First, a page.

The book's musicology. If you open a dozen pages, expect to see musical references on nearly half. The harps sing; there is a symphony before the chase; music appears at the very heart of the book. This is not random.

The symbolism. I acknowledged the Great Loom, and I mentioned Queequegs accoutrements, but for many of the early revivalists to read Moby-Dick was to divine symbols and their meaning. Every wave spoke, and the symbols would, should, ought to build into allegories bearing masonic meanings. I find Melville more of a literalist, willing to tell us just what he means. But, still, there are still symbols here, and great ones, ones that will give a laugh as well as a moment of recognition. More can be done with them; uncovering the phallic symbols alone is worth a read.

Job-like, we have only begun to imagine what challenges Melville, with his foot on the Treadle of the Press, has set for us in this book. Is this reading, or perhaps even this book, but the first appearance of the Ishmaelian messanger? Or is he, simultaneously, telling us all four tales?

Saturday, February 11, 2012

The Song of the Typhoon: Second Verse

We have heard the Typhoon sing in our first verse. We are on the quarterdeck, where Starbuck would turn the ship toward home, but Ahab, "Old Thunder", has appeared to sing with the storm. At this very moment, the action pauses briefly, and we have a short discussion on lighting rods. Rods have been fixed to the masts, but they attach to chains which must be thrown over-board to ground the boat. These chains, on the Pequod, have not been thrown overboard.

Starbuck, seeing mad Ahab lit up by lightning, yells to the crew to drop the chains. To this, Ahab cries to let them be. Ahab is looking to wage an old war here, not a modern one; the ancient Ahab is engaged in a primal quest. In the prior chapter, he crushed his Quadrant, choosing to steer by the old arts; here, he refuses the lightning rods. He is pulling the Pequod into an id of time.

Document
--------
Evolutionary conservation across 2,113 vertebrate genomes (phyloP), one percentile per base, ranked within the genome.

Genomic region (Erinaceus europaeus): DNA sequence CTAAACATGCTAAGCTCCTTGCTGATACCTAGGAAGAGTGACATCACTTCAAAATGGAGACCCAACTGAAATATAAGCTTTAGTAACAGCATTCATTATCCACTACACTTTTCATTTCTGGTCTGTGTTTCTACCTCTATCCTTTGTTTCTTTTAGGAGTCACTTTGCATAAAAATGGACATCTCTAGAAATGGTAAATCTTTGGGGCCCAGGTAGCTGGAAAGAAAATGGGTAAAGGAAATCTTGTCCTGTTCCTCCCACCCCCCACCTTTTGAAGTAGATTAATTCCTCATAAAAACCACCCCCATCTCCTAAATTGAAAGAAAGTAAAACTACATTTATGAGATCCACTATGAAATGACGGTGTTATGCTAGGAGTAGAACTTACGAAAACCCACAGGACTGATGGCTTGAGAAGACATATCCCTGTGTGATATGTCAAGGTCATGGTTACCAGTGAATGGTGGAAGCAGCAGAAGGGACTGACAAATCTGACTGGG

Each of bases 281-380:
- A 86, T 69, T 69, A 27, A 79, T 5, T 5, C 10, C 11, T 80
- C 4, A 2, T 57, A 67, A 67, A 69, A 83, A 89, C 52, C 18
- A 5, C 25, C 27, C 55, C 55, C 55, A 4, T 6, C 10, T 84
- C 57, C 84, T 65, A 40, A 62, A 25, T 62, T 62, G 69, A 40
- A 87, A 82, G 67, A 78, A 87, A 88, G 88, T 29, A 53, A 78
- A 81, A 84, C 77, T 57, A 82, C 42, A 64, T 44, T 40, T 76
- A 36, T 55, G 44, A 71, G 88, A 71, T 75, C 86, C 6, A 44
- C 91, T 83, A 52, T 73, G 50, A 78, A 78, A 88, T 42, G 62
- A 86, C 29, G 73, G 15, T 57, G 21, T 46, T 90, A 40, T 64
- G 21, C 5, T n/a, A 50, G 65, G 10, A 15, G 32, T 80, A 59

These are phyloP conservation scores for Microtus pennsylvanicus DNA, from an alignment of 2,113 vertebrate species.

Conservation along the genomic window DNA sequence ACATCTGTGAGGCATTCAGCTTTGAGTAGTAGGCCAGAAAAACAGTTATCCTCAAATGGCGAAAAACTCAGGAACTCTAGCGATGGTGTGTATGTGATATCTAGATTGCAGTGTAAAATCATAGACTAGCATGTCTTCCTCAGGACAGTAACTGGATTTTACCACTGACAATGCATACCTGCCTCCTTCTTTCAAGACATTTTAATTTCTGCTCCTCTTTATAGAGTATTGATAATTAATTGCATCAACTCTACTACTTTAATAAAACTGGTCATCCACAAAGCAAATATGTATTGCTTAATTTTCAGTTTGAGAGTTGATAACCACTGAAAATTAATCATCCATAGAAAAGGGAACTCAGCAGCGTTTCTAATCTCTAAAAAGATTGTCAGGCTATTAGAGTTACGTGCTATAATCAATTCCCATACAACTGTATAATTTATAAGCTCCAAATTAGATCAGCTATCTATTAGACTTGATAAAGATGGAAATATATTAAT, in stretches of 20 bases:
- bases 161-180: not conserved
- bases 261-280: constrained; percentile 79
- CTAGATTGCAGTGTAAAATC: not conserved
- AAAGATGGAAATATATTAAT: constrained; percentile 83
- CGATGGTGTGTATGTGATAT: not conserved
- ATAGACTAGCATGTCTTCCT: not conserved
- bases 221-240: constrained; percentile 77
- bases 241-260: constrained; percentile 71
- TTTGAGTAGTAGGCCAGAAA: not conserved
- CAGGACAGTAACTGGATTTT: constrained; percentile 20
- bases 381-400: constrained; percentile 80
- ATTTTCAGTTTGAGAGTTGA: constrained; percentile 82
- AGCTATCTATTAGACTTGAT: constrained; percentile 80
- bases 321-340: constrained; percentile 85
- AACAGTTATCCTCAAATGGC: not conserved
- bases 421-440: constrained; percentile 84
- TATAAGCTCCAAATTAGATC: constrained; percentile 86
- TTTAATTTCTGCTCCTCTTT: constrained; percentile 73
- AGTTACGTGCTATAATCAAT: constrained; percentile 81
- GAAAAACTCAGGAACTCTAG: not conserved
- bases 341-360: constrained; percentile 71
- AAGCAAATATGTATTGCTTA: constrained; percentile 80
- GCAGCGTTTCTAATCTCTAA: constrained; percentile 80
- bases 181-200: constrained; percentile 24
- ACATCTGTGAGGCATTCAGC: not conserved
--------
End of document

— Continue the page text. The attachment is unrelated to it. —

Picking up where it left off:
And at this moment, before any chains have gone over, the flames appear: St. Elmo's fire. The boat's masts mystically light up, and now Melville weaves magic. Watch the two pages after the fire lights. There is so much here.

The crew falls silent, free of oaths; Melville notes that while for sailors oaths are but a common part of speech, he has
seldom heard a common oath when God's burning finger has been laid on the ship; when His "Menne, Mene, Tekel, Upharsin" has been woven into the shrouds and the cordage.
The phrase is from the book of Daniel, which reads:
And this is the inscription that was written: MENE, MENE, TEKEL, UPHARSIN.
This is the interpretation of each word. MENE: God has numbered your kingdom, and finished it;
TEKEL: You have been weighed in the balances, and found wanting;
PERES: Your kingdom has been divided, and given to the Medes and Persians.
In Daniel, God writes these words on the wall at a banquet at Belshazzar's Feast, where the nobles are sacreligiously toasting to other gods from Jewish sacrimental vessels. Note that Melville, or Ishmael, seems to have seen God send this message to whalers on more than one occassion. The art shows Rembrandt's depiction of the "writing on the wall" scene in Daniel, from the National Gallery.

During the silence, Queequeg's tatoos light up "like Satanic blue flames"; as the corposcants die, the Pequod is "wrapped in a pall". Finally, the silence is broken with Starbuck looking to Stubb for his read of the meaning of the corposcents, and while Stubb tries to read them as a good omen (as lit up spermacetti candles), Stubb quickly pleads for mercy on their souls as they light up once again. A moment of very dark humor at Stubb's expense.